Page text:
Paving project nameless but Grand |

Paving project nameless but Grand

Lynn BurtonPost Independent Staff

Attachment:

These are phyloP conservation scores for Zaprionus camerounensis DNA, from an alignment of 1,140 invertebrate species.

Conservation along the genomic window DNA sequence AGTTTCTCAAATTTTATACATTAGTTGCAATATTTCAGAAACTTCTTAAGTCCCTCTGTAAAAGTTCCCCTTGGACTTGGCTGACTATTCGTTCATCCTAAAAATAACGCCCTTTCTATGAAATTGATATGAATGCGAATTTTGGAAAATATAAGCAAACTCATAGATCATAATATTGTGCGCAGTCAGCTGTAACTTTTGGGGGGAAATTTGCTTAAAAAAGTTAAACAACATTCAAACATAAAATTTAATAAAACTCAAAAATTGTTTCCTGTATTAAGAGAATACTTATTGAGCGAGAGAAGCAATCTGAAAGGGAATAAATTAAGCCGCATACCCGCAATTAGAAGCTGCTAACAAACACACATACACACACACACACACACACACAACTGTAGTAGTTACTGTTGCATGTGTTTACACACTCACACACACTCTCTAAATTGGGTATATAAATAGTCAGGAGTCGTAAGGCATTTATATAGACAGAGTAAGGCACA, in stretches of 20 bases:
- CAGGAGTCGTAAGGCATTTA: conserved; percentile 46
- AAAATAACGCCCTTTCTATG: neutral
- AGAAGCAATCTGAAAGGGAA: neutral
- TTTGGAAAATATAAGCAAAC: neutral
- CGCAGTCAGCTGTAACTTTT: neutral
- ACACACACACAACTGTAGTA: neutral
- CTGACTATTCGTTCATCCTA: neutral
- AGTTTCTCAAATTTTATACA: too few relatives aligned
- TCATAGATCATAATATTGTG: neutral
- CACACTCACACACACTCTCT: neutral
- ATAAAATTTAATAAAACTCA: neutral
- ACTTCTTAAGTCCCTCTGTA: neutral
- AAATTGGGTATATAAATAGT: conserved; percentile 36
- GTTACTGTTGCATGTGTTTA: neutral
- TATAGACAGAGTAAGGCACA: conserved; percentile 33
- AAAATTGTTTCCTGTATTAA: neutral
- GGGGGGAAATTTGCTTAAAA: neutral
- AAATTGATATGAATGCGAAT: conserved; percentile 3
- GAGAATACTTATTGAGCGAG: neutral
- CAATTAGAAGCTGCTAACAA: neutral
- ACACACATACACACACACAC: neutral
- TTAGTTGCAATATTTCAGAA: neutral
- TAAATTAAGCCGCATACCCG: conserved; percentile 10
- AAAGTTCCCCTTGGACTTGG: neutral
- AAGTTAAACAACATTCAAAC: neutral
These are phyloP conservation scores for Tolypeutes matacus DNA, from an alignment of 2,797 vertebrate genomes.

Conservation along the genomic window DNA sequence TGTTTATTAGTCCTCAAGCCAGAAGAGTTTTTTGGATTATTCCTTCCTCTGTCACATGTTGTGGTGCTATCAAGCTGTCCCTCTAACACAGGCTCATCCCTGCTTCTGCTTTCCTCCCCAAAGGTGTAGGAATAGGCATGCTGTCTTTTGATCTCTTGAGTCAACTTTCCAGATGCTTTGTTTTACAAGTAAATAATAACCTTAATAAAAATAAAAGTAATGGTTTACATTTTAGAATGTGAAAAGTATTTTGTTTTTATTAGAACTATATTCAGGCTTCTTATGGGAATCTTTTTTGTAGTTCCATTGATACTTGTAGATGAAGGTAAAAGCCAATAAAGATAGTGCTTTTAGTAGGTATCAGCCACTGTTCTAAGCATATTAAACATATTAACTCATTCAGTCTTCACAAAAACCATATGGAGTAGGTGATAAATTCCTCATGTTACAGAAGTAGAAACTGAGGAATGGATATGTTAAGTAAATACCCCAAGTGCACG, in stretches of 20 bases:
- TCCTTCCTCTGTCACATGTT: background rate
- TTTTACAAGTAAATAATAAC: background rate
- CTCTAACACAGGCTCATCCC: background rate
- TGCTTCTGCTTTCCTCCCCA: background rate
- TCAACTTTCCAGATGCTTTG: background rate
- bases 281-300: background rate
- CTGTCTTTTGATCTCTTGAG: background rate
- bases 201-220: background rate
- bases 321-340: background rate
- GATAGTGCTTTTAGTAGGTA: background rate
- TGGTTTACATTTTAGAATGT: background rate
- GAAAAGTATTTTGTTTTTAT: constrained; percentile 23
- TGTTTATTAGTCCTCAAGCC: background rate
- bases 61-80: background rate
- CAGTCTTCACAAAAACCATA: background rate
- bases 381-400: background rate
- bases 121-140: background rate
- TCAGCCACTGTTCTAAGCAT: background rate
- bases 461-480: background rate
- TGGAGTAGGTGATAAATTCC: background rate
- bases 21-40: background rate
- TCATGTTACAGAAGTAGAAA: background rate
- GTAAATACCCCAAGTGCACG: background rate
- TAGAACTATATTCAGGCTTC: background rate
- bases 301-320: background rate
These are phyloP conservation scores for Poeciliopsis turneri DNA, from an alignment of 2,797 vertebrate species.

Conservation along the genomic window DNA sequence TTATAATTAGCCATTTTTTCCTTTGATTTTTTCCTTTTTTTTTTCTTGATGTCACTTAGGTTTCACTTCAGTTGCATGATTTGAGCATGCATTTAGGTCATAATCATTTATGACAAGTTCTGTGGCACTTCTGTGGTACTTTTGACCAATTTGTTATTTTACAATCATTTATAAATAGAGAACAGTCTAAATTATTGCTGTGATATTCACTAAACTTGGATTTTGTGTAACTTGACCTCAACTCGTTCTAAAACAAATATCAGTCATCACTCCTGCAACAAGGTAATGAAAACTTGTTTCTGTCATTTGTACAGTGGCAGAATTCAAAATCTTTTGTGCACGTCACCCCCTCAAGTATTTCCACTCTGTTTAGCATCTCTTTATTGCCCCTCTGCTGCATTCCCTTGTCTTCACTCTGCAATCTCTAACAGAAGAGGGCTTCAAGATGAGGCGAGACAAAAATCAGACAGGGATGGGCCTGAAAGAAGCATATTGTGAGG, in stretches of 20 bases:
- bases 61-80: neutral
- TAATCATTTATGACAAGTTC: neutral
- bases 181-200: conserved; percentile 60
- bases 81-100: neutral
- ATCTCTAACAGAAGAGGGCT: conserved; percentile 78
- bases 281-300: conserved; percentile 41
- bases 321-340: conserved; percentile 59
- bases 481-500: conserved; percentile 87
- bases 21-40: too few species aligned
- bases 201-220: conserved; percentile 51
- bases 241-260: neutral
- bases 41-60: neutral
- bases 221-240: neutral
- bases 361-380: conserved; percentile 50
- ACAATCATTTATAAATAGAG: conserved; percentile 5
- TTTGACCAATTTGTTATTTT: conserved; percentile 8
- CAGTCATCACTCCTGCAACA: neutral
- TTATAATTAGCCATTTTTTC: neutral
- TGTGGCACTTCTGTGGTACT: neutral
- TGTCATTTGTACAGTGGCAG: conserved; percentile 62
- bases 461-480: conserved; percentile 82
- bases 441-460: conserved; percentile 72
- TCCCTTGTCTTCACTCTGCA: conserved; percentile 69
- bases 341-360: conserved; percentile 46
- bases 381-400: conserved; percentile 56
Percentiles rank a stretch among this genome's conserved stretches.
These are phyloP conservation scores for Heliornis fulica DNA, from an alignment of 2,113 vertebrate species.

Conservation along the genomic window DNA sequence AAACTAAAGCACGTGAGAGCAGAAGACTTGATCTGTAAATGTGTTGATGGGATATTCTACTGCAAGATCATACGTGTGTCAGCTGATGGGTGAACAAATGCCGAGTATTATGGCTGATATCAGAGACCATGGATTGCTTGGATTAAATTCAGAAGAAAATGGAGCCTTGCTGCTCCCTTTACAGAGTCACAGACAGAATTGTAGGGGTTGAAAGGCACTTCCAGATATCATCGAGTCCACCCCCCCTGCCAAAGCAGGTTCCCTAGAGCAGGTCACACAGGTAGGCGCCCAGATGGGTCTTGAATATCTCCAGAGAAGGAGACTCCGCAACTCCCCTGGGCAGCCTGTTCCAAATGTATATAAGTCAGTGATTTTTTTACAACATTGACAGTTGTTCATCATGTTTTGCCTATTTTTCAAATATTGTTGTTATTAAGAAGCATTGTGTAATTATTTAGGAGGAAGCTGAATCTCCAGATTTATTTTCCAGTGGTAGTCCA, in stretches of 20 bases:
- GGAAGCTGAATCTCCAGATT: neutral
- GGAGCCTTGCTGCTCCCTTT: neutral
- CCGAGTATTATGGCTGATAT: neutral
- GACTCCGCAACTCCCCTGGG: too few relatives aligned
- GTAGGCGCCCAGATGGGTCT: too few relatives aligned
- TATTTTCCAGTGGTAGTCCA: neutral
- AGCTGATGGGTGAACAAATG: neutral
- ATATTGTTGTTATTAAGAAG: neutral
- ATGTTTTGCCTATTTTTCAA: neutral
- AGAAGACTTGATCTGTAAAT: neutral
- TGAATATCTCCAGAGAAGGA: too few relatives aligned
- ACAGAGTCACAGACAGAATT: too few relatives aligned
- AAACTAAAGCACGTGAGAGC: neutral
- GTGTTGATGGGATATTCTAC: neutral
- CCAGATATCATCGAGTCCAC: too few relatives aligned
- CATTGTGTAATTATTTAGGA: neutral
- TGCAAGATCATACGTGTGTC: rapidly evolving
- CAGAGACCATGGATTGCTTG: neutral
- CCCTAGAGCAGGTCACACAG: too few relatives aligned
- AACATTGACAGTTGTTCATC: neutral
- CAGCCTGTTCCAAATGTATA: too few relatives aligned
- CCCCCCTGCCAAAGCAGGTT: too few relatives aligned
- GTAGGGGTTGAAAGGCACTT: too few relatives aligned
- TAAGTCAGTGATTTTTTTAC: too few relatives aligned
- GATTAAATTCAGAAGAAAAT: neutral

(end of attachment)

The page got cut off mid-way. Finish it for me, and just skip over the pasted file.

GLENWOOD SPRINGS – A contest is afoot to name the massive Grand Avenue paving project set for 2004.How about an obvious one for starters – The GAPP, for The Grand Avenue Paving Project.The new section of Highway 82 through the city will be made of concrete, a hard surface and light in color, so maybe it should be named after the rock group Concrete Blonde.Then there’s the Hollywood angle. The new stretch of Highway 82 will be just over 5,280 feet long and cost a bunch of money, so why not The Green Mile?Those are some names that might surface when the Colorado Department of Transportation picks a moniker for its $3.2 million Grand Avenue paving project, now called STA 0821-064.”A name adds personality,” said Department of Transportation spokesperson Bob Wilson. “There’s a degree of fun to it, and it brands a project.”The name and other topics will discussed when CDOT holds open houses in Glenwood Springs to explain and take input on the paving project, which is scheduled to take place from April through November 2004.The open houses will be held at Glenwood Springs City Hall from 4:30 p.m. to 7:30 p.m., Wednesday, Feb. 5, and from 7:30 a.m. to 10 a.m., Thursday, Feb. 6.Karen Rowe, CDOT resident engineer in Glenwood Springs, said the department is especially interested in feedback from three groups: the business community, residents who live near Grand Avenue and commuters.”They all have different views of the project, so we need their input to build a consensus,” Rowe said.Many project details aren’t yet worked out, including whether construction should take place during the day or night. Nighttime construction means fewer traffic delays, but residents trying to sleep might object to the noise.”Maybe there would be nighttime construction in one area, but not in others,” Rowe said.Rowe said construction will extend from 8th Street to 23rd Street, and will begin downtown. Some details have been finalized, or are close to being finalized, including:-The construction will happen in three sections: 8th to 11th Street, 11th Street to Hyland Park Drive, and Hyland Park Drive to 23rd Street.-From 11th Street to 23rd Street, every other intersection will be closed during construction.-Some Roaring Fork Transit Authority bus stops on Grand Avenue might be moved to Colorado Avenue or Blake Avenue.-CDOT will encourage motorists to use the Highway 82 alternate route on Midland Avenue, but that road will still be closed to trucks.CDOT officials will present displays, maps, diagrams and technical information at the open houses, and everyone who uses Grand Avenue is invited to stop by. Rowe said she has already met with city officials and the Glenwood Springs Chamber Resort Association.”Our mission is to construct a quality project with as little inconvenience as possible,” Rowe said.Chamber director Marianne Virgili said her group has formed a committee to address problems the paving project may create.”It’s going to offer a lot of challenges, but also some real opportunities,” Virgili said. For one thing, the chamber will work to build ridership in the city’s Ride Glenwood bus system during the construction period, and she hopes that ridership will continue when the paving project is complete.The city might also use the paving project to construct its own downtown improvements, such as colored and stamped sidewalks and crosswalks, which Virgili said would slow traffic and also look good.”In the end, the project will be good for the city and good for our transportation system,” Virgili said.Rowe said CDOT chose concrete over asphalt because it lasts longer and requires less maintenance.Contact Lynn Burton: 945-8515, ext.

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